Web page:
Ananya Chatterjea – Ananya Dance Theater, an ensemble company of BIPOC women and femme professional dance artists, was named a Regional Cultural Treasure by a joint initiative of the Ford Foundation and McKnight Foundation in 2021. Their work electrifies on the intersectional frontiers of artistic excellence, social justice, and community-embedded practice. In dancing stories where the lives and dreams of women from the global majority occupy the center, they shift the landscape of mainstream culture, build understanding about arts and social justice, and empower women’s voices. The company’s home, the Shawngrām Institute for Performance and Social Justice, is located in St. Paul, MN.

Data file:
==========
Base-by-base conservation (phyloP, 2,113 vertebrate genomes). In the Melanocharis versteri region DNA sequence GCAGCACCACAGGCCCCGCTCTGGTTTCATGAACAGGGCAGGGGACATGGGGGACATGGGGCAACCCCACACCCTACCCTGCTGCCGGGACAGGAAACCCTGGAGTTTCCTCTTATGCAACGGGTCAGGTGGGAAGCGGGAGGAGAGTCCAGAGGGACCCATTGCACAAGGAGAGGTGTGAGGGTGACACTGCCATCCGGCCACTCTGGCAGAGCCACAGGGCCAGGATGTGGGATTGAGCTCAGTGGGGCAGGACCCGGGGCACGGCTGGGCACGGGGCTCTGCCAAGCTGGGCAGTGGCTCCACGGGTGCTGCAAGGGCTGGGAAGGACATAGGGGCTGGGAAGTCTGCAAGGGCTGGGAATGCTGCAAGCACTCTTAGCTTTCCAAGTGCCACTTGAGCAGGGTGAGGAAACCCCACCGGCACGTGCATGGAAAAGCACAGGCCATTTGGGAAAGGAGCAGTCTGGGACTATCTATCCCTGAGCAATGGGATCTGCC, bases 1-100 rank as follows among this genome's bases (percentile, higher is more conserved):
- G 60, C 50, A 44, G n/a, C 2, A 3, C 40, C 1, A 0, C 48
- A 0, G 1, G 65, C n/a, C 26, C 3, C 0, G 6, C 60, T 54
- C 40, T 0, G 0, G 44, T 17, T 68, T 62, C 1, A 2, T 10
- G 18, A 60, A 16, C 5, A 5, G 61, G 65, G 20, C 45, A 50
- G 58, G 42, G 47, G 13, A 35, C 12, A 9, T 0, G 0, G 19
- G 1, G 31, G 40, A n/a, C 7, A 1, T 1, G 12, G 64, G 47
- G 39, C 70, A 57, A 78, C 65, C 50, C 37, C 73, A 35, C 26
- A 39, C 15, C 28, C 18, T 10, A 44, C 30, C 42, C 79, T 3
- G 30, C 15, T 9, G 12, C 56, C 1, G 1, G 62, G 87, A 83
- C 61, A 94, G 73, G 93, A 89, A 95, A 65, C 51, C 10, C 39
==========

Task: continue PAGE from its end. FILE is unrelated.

Hui Wilcox – Hui Wilcox is Dean of Kofi Annan Institute for Global Citizenship.  In her role as the Dean of KAIGC, she engages with Macalester colleagues and students from all disciplines as well as local and global community partners, to cultivate thinking and action around critical global citizenship. What does it mean to be a global citizen in our time? How can engaging with local communities be a pathway towards nuanced understanding of the global? And how can critical global perspectives inform place-based learning and change-making? Grounded in Macalester’s long-term engagement with internationalism and multiculturalism, this interdisciplinary work opens more collaborative spaces of inquiry, creativity, joyfulness, well-being, and social justice.  As a sociologist, a dance artist, and a first-generation immigrant, Hui is passionate about educating global citizens who understand structural inequalities, embrace cultural differences, and dare to imagine a just world. Hui believes in the transformative and healing potential of education, especially when we engage in interdisciplinary, community-based learning. She adopts the decolonial framework that challenges the rigid separation between academia and community, theory and practice, global and local. Mindful of the power dynamics inherent in the construction of these dichotomies, she does research in transnational feminisms, sociology of immigration, race and ethnicity, Asian American studies, performance studies, and global health. As she traverses disciplines, institutions, and nations, Hui reflects on her complicated privileges and perspectives as a North-based BIPOC social scientist, educator and artist.  With eyes on the missions of Macalester and KAIGC, she prioritizes collaboration, relationship building, interdisciplinarity, and embodied/experiential pedagogies. She is  excited to accompany the learning journeys of the stellar KAIGC staff, Macalester students and our campus and community partners.